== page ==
Intro to cohort analysis in Python

Analyze groups of customers to understand retention, predict churn, and find other patterns

What is cohort analysis?

Say you own an online clothing store and you want to learn more about the behavior of your customers. One way you can do this is to define metrics that summarize and capture how customers engage with your store. Of the many metrics that you could define to summarize engagement, a common one is customer retention. Customer retention is derived by tracking how and when people first engage with a product compared to their subsequent engagement.

Keeping this metric in mind, we need to split your customers up into groups or cohorts. A cohort is a group of people who share something in common. In this case, we'll define a cohort as customers who have made their first purchase within the same month. This means that everyone who made an initial purchase in May belongs to the May cohort, everyone who made a first purchase in June belongs to the June cohort, and so on.

In this tutorial, you will learn how you can use these cohorts to ask more specific, targeted questions about how different sets of customer behave after they've started shopping with you. Without further ado, let's get started!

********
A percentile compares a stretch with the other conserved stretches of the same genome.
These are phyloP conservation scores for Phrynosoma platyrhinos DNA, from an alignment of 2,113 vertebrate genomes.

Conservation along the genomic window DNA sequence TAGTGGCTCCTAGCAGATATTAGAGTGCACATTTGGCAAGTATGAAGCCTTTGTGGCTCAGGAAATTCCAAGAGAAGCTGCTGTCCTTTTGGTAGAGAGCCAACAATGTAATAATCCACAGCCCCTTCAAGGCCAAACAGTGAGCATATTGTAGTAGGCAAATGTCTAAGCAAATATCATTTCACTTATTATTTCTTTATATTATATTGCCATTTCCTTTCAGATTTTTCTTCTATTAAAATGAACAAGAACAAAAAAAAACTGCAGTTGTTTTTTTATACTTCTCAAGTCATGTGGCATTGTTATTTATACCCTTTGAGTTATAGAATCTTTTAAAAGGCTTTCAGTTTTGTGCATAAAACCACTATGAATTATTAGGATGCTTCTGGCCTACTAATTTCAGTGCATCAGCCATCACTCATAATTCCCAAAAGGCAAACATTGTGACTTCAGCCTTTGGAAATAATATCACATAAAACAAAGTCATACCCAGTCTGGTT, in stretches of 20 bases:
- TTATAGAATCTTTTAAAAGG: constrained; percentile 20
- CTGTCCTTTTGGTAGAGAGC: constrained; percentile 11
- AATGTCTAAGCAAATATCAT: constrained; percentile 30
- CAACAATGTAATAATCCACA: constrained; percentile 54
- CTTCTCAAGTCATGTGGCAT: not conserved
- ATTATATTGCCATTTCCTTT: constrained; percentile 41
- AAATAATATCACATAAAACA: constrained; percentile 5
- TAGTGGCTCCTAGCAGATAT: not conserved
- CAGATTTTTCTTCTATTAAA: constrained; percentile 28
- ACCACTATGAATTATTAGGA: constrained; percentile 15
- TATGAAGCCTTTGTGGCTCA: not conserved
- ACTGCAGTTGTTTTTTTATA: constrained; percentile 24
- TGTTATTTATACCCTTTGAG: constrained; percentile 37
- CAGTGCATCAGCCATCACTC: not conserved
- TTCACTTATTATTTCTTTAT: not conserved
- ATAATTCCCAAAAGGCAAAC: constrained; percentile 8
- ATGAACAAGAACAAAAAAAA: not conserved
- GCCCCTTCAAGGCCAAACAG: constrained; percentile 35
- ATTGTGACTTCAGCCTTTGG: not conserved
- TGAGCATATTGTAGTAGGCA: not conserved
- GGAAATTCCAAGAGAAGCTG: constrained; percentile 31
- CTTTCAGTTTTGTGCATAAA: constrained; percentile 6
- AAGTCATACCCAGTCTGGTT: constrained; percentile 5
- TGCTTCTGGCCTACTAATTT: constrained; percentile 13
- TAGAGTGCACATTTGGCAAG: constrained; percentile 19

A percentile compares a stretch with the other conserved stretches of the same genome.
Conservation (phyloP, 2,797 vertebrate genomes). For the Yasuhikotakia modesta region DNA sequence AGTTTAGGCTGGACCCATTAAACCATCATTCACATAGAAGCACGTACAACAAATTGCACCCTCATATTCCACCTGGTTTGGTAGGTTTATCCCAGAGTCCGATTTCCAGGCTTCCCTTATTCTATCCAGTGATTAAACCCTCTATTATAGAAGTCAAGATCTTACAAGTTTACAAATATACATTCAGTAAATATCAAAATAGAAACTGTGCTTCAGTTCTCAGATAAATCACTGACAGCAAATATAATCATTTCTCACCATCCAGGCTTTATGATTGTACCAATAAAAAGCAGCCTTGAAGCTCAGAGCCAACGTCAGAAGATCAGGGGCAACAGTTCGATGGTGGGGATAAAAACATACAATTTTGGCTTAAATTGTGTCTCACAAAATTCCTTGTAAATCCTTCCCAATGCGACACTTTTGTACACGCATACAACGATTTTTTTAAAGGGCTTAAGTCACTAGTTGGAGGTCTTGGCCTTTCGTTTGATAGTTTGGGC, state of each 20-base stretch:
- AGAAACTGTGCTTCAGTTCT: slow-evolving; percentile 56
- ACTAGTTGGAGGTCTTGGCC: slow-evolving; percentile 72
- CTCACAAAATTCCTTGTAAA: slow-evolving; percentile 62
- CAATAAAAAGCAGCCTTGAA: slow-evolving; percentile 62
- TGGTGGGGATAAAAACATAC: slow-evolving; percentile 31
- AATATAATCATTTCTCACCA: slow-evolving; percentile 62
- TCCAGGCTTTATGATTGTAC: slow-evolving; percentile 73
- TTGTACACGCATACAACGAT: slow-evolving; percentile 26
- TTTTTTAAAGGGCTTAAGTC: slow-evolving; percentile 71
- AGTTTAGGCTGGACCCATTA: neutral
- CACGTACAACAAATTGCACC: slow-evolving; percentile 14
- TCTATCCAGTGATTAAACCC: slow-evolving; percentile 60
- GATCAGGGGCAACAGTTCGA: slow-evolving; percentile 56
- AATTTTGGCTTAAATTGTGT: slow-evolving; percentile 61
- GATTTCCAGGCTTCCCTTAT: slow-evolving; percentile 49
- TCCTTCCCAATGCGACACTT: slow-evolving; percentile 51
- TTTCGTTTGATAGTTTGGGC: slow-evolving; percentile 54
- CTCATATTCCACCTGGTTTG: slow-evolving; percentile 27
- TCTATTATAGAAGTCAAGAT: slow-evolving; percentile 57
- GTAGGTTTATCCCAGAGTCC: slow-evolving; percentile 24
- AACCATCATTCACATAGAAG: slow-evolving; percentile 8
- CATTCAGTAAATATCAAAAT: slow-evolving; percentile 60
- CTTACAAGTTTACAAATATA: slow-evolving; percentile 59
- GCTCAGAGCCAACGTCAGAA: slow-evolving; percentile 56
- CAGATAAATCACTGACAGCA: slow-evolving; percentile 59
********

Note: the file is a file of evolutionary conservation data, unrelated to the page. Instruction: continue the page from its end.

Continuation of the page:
First, we'll import all of the packages required for this analysis.

import pandas as pd
import matplotlib.pyplot as plt
import warnings
import seaborn as sns
from operator import attrgetter
import matplotlib.colors as mcolors
import numpy as np
import calendar

The dataset πŸ“Š

The data we will be using is e-commerce data that can be downloaded from Kaggle. The original dataset can be found here, but the version that we'll be using has updated dates and no null values.

data = pd.read_csv('retail.csv', 
                dtype={'CustomerID': str,
                'InvoiceID': str})

cohort dataset

Exploratory data analysis πŸ—Ί

Next, we'll do some light exploratory data analysis (EDA) by calculating the number of orders per customer and the rate at which customers make more than a single purchase.

# get the total number of orders
n_orders = data.groupby("CustomerID").nunique()

# count the customers who've made more than one order
more_than_one_order = int(
    np.sum(n_orders["InvoiceNo"] > 1) / data["CustomerID"].nunique() * 100

# count the customers who've made more than 2 orders
multiple_orders = int(
    np.sum(n_orders["InvoiceNo"] > 2) / data["CustomerID"].nunique() * 100

Here we find that 65% of customers ordered more than once and 46% have ordered more than twice. This is useful to know because it indicates that there will be noticeable retention across cohorts given that the majority of users are placing multiple orders. Let's visualize the distribution of orders using a histogram.

Creating cohorts πŸ‘₯

Now we can start forming our cohorts. Remember, a cohort is just a way to group customers that share something in common. In this case, we're using the month of their first purchase. First, let's reduce our dataset to only include the most relevant columns.

data = data[['CustomerID', 'InvoiceNo', 'InvoiceDate', 'UnitPrice']].drop_duplicates()